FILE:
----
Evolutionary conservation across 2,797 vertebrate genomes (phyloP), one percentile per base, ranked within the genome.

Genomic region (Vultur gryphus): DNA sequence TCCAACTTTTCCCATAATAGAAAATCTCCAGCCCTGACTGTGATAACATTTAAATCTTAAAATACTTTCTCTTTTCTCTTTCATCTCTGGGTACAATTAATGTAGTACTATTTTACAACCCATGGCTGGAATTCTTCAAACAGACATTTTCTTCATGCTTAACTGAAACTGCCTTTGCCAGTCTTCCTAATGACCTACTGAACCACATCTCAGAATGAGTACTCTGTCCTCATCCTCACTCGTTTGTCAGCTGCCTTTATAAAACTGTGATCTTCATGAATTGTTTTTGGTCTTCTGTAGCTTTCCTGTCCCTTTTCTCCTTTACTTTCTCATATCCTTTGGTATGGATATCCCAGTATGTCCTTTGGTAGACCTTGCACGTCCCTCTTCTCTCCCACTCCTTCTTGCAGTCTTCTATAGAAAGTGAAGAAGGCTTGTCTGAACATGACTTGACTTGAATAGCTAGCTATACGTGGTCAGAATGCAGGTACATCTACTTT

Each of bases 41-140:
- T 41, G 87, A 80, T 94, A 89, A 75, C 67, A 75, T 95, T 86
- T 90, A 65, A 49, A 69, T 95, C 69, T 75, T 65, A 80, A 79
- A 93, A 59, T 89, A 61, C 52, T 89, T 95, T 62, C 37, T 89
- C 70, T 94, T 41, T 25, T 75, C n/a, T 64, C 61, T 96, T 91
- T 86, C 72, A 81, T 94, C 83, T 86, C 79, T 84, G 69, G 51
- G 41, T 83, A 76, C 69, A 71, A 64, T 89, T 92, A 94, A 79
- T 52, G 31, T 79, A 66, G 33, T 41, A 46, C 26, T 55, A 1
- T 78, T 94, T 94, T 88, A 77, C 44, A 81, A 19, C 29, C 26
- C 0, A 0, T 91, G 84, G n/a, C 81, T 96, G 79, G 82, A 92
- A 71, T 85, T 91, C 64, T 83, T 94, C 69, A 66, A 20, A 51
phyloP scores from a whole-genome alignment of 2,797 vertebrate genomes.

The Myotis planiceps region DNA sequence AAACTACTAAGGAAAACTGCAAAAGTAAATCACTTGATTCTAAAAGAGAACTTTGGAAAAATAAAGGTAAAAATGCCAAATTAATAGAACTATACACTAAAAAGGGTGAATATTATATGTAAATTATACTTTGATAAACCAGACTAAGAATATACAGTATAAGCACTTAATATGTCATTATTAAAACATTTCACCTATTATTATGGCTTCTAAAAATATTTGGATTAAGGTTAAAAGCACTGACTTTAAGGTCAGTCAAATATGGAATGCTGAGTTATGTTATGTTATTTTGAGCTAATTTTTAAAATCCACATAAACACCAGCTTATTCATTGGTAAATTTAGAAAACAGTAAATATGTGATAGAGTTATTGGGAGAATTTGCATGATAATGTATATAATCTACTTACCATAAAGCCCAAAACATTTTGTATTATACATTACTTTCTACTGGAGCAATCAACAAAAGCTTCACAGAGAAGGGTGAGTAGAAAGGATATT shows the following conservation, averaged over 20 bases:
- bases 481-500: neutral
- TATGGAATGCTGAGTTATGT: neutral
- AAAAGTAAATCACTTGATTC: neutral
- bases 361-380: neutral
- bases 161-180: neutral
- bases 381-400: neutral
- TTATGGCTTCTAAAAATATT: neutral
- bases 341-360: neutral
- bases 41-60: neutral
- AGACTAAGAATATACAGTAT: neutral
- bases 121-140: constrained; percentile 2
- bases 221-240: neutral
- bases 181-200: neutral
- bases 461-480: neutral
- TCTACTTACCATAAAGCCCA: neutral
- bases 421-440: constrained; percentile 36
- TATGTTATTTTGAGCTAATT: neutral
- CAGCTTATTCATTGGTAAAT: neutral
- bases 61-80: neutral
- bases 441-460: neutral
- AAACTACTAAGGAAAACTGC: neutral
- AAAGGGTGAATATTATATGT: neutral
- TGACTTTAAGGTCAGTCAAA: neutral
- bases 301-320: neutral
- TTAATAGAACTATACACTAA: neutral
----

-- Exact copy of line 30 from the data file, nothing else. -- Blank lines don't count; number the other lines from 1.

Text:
- TCTACTTACCATAAAGCCCA: neutral